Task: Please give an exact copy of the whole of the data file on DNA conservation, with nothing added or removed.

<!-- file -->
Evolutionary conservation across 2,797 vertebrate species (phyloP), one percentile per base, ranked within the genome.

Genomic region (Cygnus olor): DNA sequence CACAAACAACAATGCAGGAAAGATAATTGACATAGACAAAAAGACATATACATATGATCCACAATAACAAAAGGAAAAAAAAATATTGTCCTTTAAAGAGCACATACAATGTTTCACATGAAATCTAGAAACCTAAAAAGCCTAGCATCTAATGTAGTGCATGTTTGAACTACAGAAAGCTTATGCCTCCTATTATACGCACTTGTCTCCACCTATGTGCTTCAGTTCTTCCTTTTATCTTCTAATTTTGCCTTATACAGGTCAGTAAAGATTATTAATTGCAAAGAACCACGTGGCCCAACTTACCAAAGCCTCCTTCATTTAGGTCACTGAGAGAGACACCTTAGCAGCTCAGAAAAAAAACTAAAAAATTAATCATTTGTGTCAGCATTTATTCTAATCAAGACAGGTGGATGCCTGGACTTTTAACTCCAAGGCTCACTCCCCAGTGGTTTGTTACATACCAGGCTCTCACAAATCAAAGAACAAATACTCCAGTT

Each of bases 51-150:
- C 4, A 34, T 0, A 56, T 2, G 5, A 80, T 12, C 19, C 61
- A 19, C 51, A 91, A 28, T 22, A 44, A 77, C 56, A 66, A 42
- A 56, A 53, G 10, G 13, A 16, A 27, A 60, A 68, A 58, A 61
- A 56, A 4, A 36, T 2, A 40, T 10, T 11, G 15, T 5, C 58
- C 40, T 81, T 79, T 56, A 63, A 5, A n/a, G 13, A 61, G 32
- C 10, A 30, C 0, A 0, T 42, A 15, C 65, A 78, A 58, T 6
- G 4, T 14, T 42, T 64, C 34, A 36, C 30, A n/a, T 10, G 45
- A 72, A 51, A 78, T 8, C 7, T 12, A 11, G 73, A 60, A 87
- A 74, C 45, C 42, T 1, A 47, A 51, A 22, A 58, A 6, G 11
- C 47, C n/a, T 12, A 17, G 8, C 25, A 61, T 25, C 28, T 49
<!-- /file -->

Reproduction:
Evolutionary conservation across 2,797 vertebrate species (phyloP), one percentile per base, ranked within the genome.

Genomic region (Cygnus olor): DNA sequence CACAAACAACAATGCAGGAAAGATAATTGACATAGACAAAAAGACATATACATATGATCCACAATAACAAAAGGAAAAAAAAATATTGTCCTTTAAAGAGCACATACAATGTTTCACATGAAATCTAGAAACCTAAAAAGCCTAGCATCTAATGTAGTGCATGTTTGAACTACAGAAAGCTTATGCCTCCTATTATACGCACTTGTCTCCACCTATGTGCTTCAGTTCTTCCTTTTATCTTCTAATTTTGCCTTATACAGGTCAGTAAAGATTATTAATTGCAAAGAACCACGTGGCCCAACTTACCAAAGCCTCCTTCATTTAGGTCACTGAGAGAGACACCTTAGCAGCTCAGAAAAAAAACTAAAAAATTAATCATTTGTGTCAGCATTTATTCTAATCAAGACAGGTGGATGCCTGGACTTTTAACTCCAAGGCTCACTCCCCAGTGGTTTGTTACATACCAGGCTCTCACAAATCAAAGAACAAATACTCCAGTT

Each of bases 51-150:
- C 4, A 34, T 0, A 56, T 2, G 5, A 80, T 12, C 19, C 61
- A 19, C 51, A 91, A 28, T 22, A 44, A 77, C 56, A 66, A 42
- A 56, A 53, G 10, G 13, A 16, A 27, A 60, A 68, A 58, A 61
- A 56, A 4, A 36, T 2, A 40, T 10, T 11, G 15, T 5, C 58
- C 40, T 81, T 79, T 56, A 63, A 5, A n/a, G 13, A 61, G 32
- C 10, A 30, C 0, A 0, T 42, A 15, C 65, A 78, A 58, T 6
- G 4, T 14, T 42, T 64, C 34, A 36, C 30, A n/a, T 10, G 45
- A 72, A 51, A 78, T 8, C 7, T 12, A 11, G 73, A 60, A 87
- A 74, C 45, C 42, T 1, A 47, A 51, A 22, A 58, A 6, G 11
- C 47, C n/a, T 12, A 17, G 8, C 25, A 61, T 25, C 28, T 49